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The Liberator you see here perched on a Statue of Liberty base ready to do battle is actually making a statement about women’s fashion and the difficulty of riding bicycles in 1888 - wearing corsets and heavy skirts. She comes off a French poster advertising Liberator Cycles, one of many handsome posters in the San Diego Historical Society’s exhibition in 1998 of the Pryor Dodge collection, called Bicycles: History, Beauty, Fantasy.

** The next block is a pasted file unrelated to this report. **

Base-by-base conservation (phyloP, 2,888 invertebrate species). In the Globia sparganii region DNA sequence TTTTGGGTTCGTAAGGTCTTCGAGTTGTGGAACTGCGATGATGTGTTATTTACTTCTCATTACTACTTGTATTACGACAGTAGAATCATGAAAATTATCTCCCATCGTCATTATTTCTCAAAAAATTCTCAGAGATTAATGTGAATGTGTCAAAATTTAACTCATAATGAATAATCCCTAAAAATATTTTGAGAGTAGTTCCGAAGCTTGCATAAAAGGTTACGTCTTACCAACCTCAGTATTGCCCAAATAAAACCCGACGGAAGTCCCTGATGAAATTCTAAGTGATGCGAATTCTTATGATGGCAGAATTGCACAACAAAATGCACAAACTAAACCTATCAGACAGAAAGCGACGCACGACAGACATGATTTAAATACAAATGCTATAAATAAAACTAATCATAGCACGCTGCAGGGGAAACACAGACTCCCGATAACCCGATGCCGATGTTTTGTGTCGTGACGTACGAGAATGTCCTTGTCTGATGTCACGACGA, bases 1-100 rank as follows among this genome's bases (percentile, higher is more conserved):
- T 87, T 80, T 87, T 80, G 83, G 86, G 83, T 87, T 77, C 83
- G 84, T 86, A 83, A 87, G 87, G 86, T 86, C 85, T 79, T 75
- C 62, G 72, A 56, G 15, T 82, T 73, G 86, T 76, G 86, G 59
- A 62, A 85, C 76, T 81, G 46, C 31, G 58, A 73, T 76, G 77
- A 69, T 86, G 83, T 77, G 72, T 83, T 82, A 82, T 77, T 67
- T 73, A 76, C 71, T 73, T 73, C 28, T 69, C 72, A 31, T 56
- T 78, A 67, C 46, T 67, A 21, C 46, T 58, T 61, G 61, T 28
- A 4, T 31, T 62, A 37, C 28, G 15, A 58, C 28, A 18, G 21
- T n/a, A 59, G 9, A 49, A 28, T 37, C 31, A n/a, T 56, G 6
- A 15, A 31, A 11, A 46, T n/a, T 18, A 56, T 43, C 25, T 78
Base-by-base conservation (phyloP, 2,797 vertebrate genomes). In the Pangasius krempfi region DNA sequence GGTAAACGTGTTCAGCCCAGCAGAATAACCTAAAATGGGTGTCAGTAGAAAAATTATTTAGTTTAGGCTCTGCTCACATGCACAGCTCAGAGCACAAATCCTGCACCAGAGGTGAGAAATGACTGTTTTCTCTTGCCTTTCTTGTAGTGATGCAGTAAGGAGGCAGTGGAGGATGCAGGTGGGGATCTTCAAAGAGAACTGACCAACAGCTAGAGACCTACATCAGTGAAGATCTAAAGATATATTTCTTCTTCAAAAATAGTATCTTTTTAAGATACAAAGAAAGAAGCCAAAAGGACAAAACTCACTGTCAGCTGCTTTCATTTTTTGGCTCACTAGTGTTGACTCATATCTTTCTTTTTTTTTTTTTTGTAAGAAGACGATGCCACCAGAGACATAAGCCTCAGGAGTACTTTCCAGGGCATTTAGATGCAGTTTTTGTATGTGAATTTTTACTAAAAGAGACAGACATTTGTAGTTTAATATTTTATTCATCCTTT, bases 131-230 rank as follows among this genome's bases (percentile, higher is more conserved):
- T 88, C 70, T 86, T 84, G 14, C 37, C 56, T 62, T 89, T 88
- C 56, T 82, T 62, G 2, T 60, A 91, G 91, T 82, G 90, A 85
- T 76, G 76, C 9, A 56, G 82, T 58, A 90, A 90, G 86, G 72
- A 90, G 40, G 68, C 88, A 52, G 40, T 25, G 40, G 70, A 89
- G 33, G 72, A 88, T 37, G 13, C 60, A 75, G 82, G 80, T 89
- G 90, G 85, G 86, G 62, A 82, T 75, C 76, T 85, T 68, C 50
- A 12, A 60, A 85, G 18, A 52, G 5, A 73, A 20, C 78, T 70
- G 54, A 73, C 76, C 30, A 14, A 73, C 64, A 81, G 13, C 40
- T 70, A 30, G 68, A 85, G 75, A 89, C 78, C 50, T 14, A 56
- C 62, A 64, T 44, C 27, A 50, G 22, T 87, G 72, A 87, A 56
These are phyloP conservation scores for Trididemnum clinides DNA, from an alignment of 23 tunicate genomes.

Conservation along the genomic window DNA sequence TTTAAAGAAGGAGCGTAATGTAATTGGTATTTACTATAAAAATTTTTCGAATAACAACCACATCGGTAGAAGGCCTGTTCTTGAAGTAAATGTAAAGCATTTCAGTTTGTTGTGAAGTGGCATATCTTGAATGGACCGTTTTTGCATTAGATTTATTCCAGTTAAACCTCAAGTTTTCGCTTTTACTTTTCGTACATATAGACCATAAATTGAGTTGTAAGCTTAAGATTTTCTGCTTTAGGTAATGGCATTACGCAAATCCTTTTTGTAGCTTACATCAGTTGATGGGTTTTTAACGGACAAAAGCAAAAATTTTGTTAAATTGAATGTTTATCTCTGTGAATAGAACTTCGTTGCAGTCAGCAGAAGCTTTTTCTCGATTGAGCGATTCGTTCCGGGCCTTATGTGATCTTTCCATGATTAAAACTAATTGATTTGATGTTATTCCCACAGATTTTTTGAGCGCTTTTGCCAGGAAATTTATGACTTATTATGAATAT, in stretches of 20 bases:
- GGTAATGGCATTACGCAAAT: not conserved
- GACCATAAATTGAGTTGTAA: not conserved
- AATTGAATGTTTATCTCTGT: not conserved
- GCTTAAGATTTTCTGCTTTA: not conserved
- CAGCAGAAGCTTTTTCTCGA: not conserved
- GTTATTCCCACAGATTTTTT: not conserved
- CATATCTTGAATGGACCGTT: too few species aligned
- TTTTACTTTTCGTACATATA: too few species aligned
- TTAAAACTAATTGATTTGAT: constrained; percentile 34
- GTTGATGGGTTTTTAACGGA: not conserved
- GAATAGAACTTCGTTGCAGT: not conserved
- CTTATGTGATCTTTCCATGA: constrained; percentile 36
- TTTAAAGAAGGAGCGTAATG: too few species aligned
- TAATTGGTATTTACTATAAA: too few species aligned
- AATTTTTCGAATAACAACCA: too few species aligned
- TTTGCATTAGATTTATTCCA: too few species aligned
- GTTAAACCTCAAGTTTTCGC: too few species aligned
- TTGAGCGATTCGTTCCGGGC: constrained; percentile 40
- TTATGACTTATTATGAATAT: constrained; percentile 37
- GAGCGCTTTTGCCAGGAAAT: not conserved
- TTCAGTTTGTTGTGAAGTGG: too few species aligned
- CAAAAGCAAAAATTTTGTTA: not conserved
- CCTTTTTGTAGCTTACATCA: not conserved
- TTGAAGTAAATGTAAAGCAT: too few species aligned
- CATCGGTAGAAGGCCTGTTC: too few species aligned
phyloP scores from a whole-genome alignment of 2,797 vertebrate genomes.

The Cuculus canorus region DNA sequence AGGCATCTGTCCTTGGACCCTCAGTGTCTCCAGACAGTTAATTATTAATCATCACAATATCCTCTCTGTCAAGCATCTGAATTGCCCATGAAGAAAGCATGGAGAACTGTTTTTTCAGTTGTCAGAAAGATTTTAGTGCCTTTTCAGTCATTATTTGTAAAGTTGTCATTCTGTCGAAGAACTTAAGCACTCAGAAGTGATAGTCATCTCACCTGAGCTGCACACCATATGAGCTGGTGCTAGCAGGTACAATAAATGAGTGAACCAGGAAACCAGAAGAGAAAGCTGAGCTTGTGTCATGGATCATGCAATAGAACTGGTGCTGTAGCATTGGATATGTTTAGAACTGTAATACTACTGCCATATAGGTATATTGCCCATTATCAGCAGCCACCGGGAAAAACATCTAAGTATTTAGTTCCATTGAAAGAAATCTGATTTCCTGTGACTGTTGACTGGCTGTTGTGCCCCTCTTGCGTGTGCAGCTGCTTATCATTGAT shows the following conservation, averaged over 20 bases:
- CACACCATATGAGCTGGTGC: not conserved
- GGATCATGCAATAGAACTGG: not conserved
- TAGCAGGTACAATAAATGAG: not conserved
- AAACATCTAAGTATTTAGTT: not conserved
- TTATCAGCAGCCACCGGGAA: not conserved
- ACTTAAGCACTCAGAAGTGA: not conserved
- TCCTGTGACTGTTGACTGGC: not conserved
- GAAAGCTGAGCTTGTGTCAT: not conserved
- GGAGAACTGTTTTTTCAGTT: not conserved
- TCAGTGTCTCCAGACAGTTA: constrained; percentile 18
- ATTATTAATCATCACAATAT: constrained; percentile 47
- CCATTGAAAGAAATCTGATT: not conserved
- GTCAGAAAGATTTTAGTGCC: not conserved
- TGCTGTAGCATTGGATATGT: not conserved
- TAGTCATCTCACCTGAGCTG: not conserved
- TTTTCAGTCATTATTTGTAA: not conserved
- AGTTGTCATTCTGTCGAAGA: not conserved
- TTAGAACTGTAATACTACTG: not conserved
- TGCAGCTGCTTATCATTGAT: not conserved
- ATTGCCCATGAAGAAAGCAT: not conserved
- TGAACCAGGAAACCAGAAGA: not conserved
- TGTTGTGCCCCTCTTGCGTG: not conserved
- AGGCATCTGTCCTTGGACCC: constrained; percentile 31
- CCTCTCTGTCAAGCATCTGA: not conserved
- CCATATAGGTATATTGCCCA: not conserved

As a law-abiding suffragist and spokes-person for the Rational Dress Society, Liberator Babe made the following statement in a local newspaper: "The Rational Dress Society protests against the introduction of any fashion in dress that either deforms the figure, impedes the movements of the body, or in any way tends to injure the health. It protests against the wearing of tightly-fitting corsets, of high-heeled or narrow-toed boots and shoes; of heavily-weighted skirts, as rendering healthy exercise almost impossible; and of all tie-down cloaks or other garments impeding the movement of the arms. It protests against crinolines (lining) of any kind as ugly and deforming. The maximum weight of under-clothing (without shoes) approved of by the Rational Dress Society, should not exceed seven pounds."